Pure, Blue Vibes Dec. 16, 2013
“Same Boy You’ve Always Known”
The White Stripes
White Blood Cells (2001)
It was winter, 2001, and I was sitting in a 1987 Toyota Corolla in a K-Mart parking lot (yes, K-Mart) in Brighton, Michigan. While waiting for my father to come out of the store, I turned on 89x, and it became clear that not only was meaningful rock still alive and well, its pistons were pumping straight out of the Motor City.
Simple, raw, and chock-full of emotion, White Blood Cells highlights and epitomizes the garage-blues roots of The White Stripes rise to fame, and Jack White’s establishment as rock royalty. “Same Boy You’ve Always Known” is the best example, in our opinion, of capturing the tone of this phenomenal album. With it’s mixture of violent beats and subtle lyrics, we are reminded that despite the different paths that the members of The White Stripes have gone, the Cass Tech High alum is still most certainly the same boy we always knew.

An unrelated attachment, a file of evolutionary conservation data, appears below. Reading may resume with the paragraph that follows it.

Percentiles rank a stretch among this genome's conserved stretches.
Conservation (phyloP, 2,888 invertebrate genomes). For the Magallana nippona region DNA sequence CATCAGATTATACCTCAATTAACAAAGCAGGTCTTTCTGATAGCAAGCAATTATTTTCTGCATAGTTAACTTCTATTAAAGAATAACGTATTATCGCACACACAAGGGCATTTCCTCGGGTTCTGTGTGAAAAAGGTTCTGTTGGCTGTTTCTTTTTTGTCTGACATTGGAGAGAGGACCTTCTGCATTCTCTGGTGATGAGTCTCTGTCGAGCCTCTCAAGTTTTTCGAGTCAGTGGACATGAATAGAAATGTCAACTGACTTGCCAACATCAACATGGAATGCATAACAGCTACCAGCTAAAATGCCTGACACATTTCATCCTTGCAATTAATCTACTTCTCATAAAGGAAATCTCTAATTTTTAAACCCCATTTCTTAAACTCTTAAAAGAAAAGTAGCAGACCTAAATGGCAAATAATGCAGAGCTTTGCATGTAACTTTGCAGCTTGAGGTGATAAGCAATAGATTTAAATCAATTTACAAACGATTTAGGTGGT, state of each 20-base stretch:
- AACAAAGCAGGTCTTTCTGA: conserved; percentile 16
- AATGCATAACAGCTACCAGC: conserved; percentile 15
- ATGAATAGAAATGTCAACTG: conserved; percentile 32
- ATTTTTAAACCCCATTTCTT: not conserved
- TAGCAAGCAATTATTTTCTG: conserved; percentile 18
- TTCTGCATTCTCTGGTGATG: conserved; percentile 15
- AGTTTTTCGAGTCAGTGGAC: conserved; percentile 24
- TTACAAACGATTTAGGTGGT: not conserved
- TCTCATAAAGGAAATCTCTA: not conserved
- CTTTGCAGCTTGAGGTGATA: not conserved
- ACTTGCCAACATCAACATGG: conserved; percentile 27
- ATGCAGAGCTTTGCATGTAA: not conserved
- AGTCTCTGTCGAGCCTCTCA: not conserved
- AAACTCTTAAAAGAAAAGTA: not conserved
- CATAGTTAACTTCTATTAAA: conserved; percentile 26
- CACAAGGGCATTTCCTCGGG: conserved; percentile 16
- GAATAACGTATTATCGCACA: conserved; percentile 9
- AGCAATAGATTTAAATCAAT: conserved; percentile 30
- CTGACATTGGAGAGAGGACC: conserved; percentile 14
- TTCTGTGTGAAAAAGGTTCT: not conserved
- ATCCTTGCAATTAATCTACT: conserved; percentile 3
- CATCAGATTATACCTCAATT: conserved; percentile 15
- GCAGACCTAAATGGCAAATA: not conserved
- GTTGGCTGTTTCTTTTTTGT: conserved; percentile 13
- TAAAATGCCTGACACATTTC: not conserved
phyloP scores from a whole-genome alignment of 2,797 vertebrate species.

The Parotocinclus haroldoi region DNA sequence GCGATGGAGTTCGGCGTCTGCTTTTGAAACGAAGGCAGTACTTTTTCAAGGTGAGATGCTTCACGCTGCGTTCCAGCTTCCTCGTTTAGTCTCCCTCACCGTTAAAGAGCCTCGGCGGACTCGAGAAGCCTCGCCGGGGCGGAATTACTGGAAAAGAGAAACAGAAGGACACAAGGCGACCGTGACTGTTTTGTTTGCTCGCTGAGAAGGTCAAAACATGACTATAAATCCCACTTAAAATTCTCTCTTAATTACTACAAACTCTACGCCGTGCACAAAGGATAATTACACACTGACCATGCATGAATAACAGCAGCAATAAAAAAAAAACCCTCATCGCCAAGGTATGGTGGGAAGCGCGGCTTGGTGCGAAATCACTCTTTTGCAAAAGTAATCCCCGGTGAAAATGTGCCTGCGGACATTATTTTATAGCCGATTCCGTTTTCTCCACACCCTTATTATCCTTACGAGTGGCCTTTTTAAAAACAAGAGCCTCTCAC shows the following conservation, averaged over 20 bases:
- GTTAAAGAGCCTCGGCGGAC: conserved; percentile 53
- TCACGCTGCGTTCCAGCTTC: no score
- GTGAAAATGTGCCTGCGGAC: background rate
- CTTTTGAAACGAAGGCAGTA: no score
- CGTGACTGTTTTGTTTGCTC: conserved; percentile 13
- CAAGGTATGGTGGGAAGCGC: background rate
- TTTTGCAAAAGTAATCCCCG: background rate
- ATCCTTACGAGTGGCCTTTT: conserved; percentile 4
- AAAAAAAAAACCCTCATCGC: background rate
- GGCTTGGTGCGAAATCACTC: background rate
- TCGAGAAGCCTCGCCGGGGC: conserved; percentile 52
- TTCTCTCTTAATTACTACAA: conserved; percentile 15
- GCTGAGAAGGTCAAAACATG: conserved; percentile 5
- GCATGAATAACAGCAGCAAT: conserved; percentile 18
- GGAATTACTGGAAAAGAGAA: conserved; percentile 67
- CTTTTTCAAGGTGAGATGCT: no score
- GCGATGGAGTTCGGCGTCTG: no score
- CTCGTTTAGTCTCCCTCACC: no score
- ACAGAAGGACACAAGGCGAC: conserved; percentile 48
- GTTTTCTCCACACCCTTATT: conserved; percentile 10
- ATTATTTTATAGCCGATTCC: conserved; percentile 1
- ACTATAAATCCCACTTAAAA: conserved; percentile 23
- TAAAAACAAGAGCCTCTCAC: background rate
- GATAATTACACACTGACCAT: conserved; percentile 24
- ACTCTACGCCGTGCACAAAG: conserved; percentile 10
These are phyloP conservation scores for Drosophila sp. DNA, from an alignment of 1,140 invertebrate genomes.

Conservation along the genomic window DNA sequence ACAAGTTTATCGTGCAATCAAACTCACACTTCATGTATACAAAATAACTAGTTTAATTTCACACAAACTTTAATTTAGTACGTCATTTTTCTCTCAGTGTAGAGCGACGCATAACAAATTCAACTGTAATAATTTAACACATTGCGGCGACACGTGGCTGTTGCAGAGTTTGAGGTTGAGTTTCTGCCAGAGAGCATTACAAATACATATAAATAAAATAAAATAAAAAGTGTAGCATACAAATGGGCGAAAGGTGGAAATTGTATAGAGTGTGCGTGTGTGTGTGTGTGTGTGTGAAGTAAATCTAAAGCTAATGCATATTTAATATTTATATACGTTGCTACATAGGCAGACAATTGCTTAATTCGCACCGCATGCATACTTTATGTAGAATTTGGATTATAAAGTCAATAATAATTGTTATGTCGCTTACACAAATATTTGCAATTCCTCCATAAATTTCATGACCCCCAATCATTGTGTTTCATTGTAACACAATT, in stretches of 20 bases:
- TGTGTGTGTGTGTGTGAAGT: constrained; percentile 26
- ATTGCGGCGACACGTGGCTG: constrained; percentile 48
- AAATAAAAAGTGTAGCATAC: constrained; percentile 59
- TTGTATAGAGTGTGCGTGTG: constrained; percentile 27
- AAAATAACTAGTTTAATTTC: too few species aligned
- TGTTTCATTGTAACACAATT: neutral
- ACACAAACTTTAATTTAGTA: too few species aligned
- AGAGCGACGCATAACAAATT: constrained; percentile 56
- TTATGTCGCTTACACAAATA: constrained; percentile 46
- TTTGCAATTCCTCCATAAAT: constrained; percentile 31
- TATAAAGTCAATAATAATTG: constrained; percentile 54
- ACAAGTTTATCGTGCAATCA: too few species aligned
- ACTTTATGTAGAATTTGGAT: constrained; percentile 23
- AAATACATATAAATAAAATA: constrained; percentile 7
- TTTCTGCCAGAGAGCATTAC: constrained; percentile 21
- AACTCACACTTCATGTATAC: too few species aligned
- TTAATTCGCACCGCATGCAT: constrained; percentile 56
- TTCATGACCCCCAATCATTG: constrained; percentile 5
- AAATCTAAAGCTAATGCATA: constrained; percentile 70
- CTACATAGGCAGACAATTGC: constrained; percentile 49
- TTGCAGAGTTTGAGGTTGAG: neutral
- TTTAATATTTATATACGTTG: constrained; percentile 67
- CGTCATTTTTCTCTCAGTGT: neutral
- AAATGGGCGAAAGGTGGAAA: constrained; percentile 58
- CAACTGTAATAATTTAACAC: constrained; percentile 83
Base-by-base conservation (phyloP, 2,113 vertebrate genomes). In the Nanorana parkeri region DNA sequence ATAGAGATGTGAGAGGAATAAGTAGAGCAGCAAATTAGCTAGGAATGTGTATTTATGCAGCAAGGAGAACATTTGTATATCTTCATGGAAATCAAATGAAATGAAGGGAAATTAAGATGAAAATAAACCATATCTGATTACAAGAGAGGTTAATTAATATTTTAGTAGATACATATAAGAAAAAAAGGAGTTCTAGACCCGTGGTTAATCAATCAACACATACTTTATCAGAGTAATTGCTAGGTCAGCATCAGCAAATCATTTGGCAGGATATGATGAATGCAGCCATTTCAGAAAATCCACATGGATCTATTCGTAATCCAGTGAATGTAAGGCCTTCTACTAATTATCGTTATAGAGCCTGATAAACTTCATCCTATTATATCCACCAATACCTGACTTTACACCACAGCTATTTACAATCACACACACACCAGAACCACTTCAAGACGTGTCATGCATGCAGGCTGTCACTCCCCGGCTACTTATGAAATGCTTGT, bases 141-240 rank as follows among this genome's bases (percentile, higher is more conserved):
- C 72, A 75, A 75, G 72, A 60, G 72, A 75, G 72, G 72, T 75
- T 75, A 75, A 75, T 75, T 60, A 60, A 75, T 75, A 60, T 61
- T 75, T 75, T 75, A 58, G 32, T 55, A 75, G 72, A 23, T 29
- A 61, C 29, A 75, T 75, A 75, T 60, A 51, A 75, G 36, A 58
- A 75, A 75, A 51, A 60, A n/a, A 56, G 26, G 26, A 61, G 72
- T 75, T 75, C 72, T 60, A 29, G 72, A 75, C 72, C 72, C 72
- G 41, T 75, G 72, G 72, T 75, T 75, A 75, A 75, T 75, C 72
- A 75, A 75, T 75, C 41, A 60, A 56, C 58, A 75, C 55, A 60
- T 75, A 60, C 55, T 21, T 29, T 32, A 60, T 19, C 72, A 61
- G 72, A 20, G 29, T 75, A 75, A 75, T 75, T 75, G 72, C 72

“My Soul’s in Louisiana”
White African (2001)
If you like eerie, acoustic, and soul-wrenching blues, Otis Taylor is your man. “My Soul’s in Louisiana” opens the album which won “Best Artist Debut” for at the 2001 Blues Music Awards with a ghostly story of a misplaced soul. Though not complex in either sound or structure, this song and album reverberate with the duality that it’s title would suggest. A true gem among more contemporary blues-seekers.
“Just Got Back From Baby’s”
ZZ Top’s First Album (1971)
Before the beards, before the synthesized sell-out, and before the 80s yet again claimed another great and pure blues-fused sound, there was a band called ZZ Top. That band had an album. And it was really fucking good. “Just Got Back From Baby’s,” as well as the rest of this fine album, vibes to tracks reminiscent of many of the greats that preceded them. Similar to our views on Journey without Steve Perry, The Glove is a fan of the pre-beard, pre-Reagan ZZ Top. Beards are great, but blues is better.